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The NASA mission to Mars: a really complex challenge

Have you been as awe-struck at the images coming from NASA’s Mars InSight lander as we have? The NASA mission to Mars hit a major milestone this week: an unmanned spacecraft made a perfect landing 300 million miles from its starting point on planet Earth – after almost ten years of planning (the original proposals for what became InSight were submitted in 2010. In Strategic Doing, we talk about complex challenges, but this accomplishment redefines the word complex. And, it’s just a step on the way to NASA’s ultimate goal of putting humans on the red planet.

The team at the Purdue Agile Strategy Lab had the opportunity to work with several groups at NASA last year in a series of three workshops – not those working on the InSight project, but those working in the life sciences areas of the agency. As is the case in most large organizations, there are units that clearly share some common goals and could benefit from working together, but for whatever reason that doesn’t happen – or at least, it doesn’t happen as frequently or intensely as NASA’s leaders would like. The work with NASA was challenging, because it forced the Lab’s team to re-think about several components of Strategic Doing. Two in particular are worth a mention here:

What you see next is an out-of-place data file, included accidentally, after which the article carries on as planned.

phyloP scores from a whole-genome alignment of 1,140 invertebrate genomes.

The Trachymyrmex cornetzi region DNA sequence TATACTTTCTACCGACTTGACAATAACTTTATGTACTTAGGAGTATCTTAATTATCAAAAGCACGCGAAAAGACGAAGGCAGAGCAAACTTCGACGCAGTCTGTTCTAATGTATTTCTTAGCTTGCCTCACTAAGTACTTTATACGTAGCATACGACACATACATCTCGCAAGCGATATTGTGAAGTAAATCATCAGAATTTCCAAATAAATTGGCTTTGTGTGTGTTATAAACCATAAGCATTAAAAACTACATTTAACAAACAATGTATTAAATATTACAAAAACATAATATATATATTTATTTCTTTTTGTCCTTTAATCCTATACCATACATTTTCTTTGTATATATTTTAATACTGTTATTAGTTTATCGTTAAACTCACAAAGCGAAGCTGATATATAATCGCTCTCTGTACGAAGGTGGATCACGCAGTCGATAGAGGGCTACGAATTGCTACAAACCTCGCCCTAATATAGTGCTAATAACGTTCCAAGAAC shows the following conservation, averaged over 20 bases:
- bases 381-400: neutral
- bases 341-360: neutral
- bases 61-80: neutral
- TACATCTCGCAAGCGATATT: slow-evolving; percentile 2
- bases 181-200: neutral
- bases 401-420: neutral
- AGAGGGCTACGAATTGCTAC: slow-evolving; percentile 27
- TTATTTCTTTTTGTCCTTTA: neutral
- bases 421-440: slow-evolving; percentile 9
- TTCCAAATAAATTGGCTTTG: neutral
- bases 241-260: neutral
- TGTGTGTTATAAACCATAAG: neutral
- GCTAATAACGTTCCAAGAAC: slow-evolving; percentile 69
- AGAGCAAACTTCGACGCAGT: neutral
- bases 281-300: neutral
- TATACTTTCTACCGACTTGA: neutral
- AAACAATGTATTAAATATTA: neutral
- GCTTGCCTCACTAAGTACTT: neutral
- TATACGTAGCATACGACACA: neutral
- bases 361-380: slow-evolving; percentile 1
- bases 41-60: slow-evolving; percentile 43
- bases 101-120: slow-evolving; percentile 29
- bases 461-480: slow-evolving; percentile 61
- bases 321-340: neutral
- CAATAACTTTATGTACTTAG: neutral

Timing

What does the “30/30” concept mean if you’re going to be deploying it over not just months, but decades (the timeline at that point was ~37 years until humans can take that next “giant step for mankind”)?  Which parts of the process can NASA use to help move their work forward, even if they’re not going to take the entire 10 rules sequence into their everyday work?

Complexity

NASA’s work really is, well, rocket science. Our Big Easy framework (in which we take a look at both impact and ease of execution) doesn’t quite capture what’s needed for these kinds of challenges. The Lab team ended up working with NASA leaders to develop a matrix that had a number of different criteria, to help them select a few areas in which they could begin new collaborative efforts.

Congratulations to the entire NASA organization on such a monumental achievement!

 

Liz Nilsen